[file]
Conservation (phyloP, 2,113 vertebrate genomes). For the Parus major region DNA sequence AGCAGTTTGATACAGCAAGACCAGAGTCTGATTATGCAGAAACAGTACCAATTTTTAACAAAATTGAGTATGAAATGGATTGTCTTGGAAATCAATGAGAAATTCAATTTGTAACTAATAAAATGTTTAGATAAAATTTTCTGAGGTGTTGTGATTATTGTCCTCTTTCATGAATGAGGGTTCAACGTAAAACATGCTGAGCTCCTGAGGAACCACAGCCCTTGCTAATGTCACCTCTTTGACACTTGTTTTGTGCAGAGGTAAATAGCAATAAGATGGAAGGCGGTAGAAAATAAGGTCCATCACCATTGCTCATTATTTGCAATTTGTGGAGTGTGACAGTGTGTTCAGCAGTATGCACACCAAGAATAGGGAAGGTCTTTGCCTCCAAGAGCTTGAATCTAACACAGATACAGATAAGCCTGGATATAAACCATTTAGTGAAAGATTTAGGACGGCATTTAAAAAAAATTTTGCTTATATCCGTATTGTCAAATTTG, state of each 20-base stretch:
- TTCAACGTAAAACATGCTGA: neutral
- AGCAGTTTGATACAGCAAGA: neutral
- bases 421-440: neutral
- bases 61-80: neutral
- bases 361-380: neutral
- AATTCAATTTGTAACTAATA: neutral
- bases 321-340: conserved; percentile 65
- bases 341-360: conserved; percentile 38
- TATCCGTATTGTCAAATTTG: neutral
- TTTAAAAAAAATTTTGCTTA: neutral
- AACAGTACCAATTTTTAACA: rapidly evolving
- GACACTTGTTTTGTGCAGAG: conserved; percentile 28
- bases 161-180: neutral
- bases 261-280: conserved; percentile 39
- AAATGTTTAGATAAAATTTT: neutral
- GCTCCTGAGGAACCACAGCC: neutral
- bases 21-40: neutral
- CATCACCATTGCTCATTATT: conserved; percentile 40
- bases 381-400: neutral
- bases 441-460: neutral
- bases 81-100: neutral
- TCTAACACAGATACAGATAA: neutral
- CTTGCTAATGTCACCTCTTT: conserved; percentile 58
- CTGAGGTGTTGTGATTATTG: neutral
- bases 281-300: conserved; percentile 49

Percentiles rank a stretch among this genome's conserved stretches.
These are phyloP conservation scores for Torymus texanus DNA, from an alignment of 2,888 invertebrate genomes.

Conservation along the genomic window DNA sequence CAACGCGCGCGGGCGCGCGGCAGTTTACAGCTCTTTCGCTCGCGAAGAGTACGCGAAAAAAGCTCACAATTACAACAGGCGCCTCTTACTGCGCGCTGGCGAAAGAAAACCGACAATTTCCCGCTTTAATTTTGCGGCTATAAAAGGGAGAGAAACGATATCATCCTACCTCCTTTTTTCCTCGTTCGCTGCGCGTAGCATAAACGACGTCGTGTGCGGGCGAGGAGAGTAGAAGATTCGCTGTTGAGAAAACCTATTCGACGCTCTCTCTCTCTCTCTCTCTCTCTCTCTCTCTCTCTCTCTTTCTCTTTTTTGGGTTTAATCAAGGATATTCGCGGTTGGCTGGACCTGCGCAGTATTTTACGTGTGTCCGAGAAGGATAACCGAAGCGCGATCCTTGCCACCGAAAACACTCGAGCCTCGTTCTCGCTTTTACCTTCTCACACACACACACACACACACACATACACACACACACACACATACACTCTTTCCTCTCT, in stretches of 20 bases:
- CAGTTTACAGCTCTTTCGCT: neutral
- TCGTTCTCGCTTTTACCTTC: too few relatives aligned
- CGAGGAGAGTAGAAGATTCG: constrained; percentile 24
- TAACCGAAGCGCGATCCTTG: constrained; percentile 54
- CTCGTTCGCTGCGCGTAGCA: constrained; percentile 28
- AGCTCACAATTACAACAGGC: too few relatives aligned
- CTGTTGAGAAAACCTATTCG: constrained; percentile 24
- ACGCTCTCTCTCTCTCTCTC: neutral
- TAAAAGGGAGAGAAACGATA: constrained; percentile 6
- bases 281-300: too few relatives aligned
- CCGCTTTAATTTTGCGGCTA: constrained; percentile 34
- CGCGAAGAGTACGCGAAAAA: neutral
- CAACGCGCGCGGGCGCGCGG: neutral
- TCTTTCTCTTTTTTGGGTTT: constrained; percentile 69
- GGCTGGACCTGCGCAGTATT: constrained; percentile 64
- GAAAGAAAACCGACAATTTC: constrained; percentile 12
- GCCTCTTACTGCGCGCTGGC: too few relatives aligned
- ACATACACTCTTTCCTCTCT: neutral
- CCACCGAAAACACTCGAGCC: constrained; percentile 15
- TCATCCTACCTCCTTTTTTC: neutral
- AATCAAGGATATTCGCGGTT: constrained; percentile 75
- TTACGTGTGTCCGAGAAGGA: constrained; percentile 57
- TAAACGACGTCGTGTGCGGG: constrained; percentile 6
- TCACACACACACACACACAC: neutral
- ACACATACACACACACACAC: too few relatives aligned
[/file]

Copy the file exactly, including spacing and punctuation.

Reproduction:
Conservation (phyloP, 2,113 vertebrate genomes). For the Parus major region DNA sequence AGCAGTTTGATACAGCAAGACCAGAGTCTGATTATGCAGAAACAGTACCAATTTTTAACAAAATTGAGTATGAAATGGATTGTCTTGGAAATCAATGAGAAATTCAATTTGTAACTAATAAAATGTTTAGATAAAATTTTCTGAGGTGTTGTGATTATTGTCCTCTTTCATGAATGAGGGTTCAACGTAAAACATGCTGAGCTCCTGAGGAACCACAGCCCTTGCTAATGTCACCTCTTTGACACTTGTTTTGTGCAGAGGTAAATAGCAATAAGATGGAAGGCGGTAGAAAATAAGGTCCATCACCATTGCTCATTATTTGCAATTTGTGGAGTGTGACAGTGTGTTCAGCAGTATGCACACCAAGAATAGGGAAGGTCTTTGCCTCCAAGAGCTTGAATCTAACACAGATACAGATAAGCCTGGATATAAACCATTTAGTGAAAGATTTAGGACGGCATTTAAAAAAAATTTTGCTTATATCCGTATTGTCAAATTTG, state of each 20-base stretch:
- TTCAACGTAAAACATGCTGA: neutral
- AGCAGTTTGATACAGCAAGA: neutral
- bases 421-440: neutral
- bases 61-80: neutral
- bases 361-380: neutral
- AATTCAATTTGTAACTAATA: neutral
- bases 321-340: conserved; percentile 65
- bases 341-360: conserved; percentile 38
- TATCCGTATTGTCAAATTTG: neutral
- TTTAAAAAAAATTTTGCTTA: neutral
- AACAGTACCAATTTTTAACA: rapidly evolving
- GACACTTGTTTTGTGCAGAG: conserved; percentile 28
- bases 161-180: neutral
- bases 261-280: conserved; percentile 39
- AAATGTTTAGATAAAATTTT: neutral
- GCTCCTGAGGAACCACAGCC: neutral
- bases 21-40: neutral
- CATCACCATTGCTCATTATT: conserved; percentile 40
- bases 381-400: neutral
- bases 441-460: neutral
- bases 81-100: neutral
- TCTAACACAGATACAGATAA: neutral
- CTTGCTAATGTCACCTCTTT: conserved; percentile 58
- CTGAGGTGTTGTGATTATTG: neutral
- bases 281-300: conserved; percentile 49

Percentiles rank a stretch among this genome's conserved stretches.
These are phyloP conservation scores for Torymus texanus DNA, from an alignment of 2,888 invertebrate genomes.

Conservation along the genomic window DNA sequence CAACGCGCGCGGGCGCGCGGCAGTTTACAGCTCTTTCGCTCGCGAAGAGTACGCGAAAAAAGCTCACAATTACAACAGGCGCCTCTTACTGCGCGCTGGCGAAAGAAAACCGACAATTTCCCGCTTTAATTTTGCGGCTATAAAAGGGAGAGAAACGATATCATCCTACCTCCTTTTTTCCTCGTTCGCTGCGCGTAGCATAAACGACGTCGTGTGCGGGCGAGGAGAGTAGAAGATTCGCTGTTGAGAAAACCTATTCGACGCTCTCTCTCTCTCTCTCTCTCTCTCTCTCTCTCTCTCTCTTTCTCTTTTTTGGGTTTAATCAAGGATATTCGCGGTTGGCTGGACCTGCGCAGTATTTTACGTGTGTCCGAGAAGGATAACCGAAGCGCGATCCTTGCCACCGAAAACACTCGAGCCTCGTTCTCGCTTTTACCTTCTCACACACACACACACACACACACATACACACACACACACACATACACTCTTTCCTCTCT, in stretches of 20 bases:
- CAGTTTACAGCTCTTTCGCT: neutral
- TCGTTCTCGCTTTTACCTTC: too few relatives aligned
- CGAGGAGAGTAGAAGATTCG: constrained; percentile 24
- TAACCGAAGCGCGATCCTTG: constrained; percentile 54
- CTCGTTCGCTGCGCGTAGCA: constrained; percentile 28
- AGCTCACAATTACAACAGGC: too few relatives aligned
- CTGTTGAGAAAACCTATTCG: constrained; percentile 24
- ACGCTCTCTCTCTCTCTCTC: neutral
- TAAAAGGGAGAGAAACGATA: constrained; percentile 6
- bases 281-300: too few relatives aligned
- CCGCTTTAATTTTGCGGCTA: constrained; percentile 34
- CGCGAAGAGTACGCGAAAAA: neutral
- CAACGCGCGCGGGCGCGCGG: neutral
- TCTTTCTCTTTTTTGGGTTT: constrained; percentile 69
- GGCTGGACCTGCGCAGTATT: constrained; percentile 64
- GAAAGAAAACCGACAATTTC: constrained; percentile 12
- GCCTCTTACTGCGCGCTGGC: too few relatives aligned
- ACATACACTCTTTCCTCTCT: neutral
- CCACCGAAAACACTCGAGCC: constrained; percentile 15
- TCATCCTACCTCCTTTTTTC: neutral
- AATCAAGGATATTCGCGGTT: constrained; percentile 75
- TTACGTGTGTCCGAGAAGGA: constrained; percentile 57
- TAAACGACGTCGTGTGCGGG: constrained; percentile 6
- TCACACACACACACACACAC: neutral
- ACACATACACACACACACAC: too few relatives aligned